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Confused About What’s Going On In Ukraine? Some Resources And Reads To Get You Up To Speed
March 3, 2014
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Ukraine Ambassador to the UNited Nations Yuriy Sergeyev during a Security Council meeting on March 3, 2014. (Photo: TIMOTHY A. CLARY/AFP/Getty Images)

Over the weekend, Russia made headlines when it sent thousands of troops (the exact number is disputed) into Crimea, the peninsula on the northern coast of the Black Sea that's been part of Ukraine since 1954. The international reaction was swift. In the House of Commons this afternoon, Conservative MP Ted Opitz introduced a motion, jointly supported by Liberal House leader Ralph Goodale and NDP MP Peggy Nash, condemning Russia's actions in Ukraine and supporting the government's decision to recall Canada's ambassador in Russia. And the U.S. State Department warned Russia against any escalation in the region, without spelling out what potential consequences may be.

The situation in Ukraine has been rapidly evolving since November, when President Viktor Yanukovych opted not to sign a popular economic co-operation deal with the European Union in favour of strengthening ties with Russia, prompting wide-scale pro-European protests in the capital Kyiv. In late February, a majority of members of parliament declared that Yanukovych was unable to fulfill his duties, and he soon left the capital for Russia.

If all of this has you a little confused, we've compiled a few reads and resources to help you get your head around the latest developments and the larger context:

  • CBC News has an interactive fact sheet laying out the major developments, the global response and the major players in the conflict.
  • On Slate, there's a helpful list of Frequently Asked Questions (and answers, of course) that offer a great primer on the conflict for those who haven't been keeping up with the daily news.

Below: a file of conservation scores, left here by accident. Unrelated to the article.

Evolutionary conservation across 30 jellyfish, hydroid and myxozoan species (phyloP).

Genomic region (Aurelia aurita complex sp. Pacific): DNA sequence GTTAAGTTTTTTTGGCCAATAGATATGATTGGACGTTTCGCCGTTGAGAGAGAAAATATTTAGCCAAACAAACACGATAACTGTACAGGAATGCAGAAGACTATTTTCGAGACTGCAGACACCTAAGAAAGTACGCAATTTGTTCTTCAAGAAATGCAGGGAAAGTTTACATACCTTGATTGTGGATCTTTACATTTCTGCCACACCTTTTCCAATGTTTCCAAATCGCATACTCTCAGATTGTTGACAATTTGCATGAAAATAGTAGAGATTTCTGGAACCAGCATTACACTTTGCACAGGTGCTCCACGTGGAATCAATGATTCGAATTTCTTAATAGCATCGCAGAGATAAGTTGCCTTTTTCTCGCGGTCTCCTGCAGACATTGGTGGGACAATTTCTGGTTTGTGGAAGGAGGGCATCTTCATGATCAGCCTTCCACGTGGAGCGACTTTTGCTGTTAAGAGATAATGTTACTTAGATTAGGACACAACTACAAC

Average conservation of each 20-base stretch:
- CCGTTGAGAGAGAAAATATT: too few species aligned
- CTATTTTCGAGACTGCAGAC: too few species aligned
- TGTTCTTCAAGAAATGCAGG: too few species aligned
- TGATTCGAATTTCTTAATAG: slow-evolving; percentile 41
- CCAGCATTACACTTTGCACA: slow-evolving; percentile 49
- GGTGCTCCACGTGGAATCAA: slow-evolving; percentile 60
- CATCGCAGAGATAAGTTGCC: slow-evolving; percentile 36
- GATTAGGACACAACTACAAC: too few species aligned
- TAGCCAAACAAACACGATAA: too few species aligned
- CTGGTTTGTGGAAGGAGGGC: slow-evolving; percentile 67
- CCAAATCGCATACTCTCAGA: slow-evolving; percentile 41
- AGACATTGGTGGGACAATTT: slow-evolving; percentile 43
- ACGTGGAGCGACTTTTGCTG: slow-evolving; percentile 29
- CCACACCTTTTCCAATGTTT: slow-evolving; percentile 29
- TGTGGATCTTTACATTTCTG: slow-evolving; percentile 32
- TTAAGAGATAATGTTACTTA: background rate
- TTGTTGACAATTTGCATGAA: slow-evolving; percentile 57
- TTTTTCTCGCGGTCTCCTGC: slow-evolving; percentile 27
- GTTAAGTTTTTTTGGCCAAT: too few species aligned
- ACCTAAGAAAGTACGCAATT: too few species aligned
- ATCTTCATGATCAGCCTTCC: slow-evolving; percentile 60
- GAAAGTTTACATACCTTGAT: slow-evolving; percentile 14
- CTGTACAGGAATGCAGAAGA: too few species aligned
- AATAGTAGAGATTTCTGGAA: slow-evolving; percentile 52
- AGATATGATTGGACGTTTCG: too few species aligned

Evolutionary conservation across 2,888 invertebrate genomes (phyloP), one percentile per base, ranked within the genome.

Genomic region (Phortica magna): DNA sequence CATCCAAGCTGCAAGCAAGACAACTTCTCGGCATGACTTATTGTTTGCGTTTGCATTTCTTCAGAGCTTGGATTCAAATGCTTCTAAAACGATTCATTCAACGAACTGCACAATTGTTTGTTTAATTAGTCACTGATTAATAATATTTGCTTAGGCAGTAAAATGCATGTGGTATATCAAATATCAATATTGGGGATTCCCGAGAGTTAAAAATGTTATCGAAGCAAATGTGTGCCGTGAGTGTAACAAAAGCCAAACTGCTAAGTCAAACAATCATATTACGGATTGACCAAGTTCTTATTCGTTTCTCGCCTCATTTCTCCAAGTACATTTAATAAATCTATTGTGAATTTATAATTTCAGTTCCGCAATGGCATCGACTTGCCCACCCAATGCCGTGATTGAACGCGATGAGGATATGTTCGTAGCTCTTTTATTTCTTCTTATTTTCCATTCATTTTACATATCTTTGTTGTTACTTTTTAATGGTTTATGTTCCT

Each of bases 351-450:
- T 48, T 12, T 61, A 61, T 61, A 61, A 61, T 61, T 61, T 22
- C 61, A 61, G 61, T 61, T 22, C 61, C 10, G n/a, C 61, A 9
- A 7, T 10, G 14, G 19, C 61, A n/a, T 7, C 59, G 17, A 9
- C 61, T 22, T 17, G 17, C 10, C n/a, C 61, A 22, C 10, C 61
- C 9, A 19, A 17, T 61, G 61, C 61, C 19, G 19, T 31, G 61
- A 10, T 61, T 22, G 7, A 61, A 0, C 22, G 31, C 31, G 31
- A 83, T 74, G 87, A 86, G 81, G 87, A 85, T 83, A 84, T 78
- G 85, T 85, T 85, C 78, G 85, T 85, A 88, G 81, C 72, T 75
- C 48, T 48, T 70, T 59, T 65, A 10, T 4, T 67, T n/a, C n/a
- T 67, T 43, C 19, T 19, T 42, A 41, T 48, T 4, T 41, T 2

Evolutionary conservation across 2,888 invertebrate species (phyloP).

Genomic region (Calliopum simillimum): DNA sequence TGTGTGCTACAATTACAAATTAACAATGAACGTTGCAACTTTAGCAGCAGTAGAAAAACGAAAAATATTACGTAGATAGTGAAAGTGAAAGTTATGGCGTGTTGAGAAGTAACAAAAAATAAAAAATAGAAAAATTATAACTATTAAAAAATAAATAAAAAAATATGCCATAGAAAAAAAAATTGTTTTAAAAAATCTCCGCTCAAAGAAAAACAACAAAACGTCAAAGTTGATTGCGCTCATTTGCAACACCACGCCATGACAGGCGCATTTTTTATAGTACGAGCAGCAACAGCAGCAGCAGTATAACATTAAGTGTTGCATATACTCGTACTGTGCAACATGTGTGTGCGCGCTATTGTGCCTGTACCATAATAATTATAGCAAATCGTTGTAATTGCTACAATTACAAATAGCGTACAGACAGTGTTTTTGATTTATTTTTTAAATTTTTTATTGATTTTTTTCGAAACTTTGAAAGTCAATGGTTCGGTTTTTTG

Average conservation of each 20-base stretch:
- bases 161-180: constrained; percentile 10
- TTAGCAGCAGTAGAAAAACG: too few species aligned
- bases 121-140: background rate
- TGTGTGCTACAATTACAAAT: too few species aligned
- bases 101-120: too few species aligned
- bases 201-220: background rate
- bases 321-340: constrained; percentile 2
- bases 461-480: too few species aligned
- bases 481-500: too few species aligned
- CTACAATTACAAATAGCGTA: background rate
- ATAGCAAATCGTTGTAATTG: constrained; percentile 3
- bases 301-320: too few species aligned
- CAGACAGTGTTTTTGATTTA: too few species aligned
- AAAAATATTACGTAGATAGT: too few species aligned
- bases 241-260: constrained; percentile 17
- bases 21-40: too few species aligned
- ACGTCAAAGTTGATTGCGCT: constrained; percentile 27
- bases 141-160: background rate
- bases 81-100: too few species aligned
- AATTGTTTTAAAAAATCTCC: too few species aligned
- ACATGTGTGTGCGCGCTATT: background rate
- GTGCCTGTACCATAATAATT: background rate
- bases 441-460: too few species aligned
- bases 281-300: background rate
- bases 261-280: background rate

• In Newsweek, Owen Matthews argues that "Vladimir Putin’s Crimean gambit could prove to be a fatal mistake, one that may well cost Russia the peace, economic and political stability that stand as chief monument to Putin's decade and a half in power."
  • Maclean's correspondent Michael Petrou has been reporting on the situation in Kyiv, and offers a good overview of how the street protests led to the ouster of Yanukovich.
  • In the New York Times on February 20, former Italian Prime Minister Romano Prodi wrote a smart analysis of how Ukraine could come of of this conflict relatively unscathed. While violence has escalated in the days since it went to print, it's still a good read.
  • Also in the New York Times, this series of maps gives a good sense of the political divide in the country, and shows the network of the pipelines that bring Russian gas through Ukraine to Europe.
  • Ben Judah, writing in Politico, offers an interesting analysis of Russia's decision to enter the conflict — and why that's an affront to the West.
  • New Yorker editor David Remnick wrote a post on the magazine's website discussing Putin's motivations and analyzing the geopolitics of the situation.
  • The Telegraph is covering the ongoing crisis live, with regular updates as they happen. It's a great source for breaking news.

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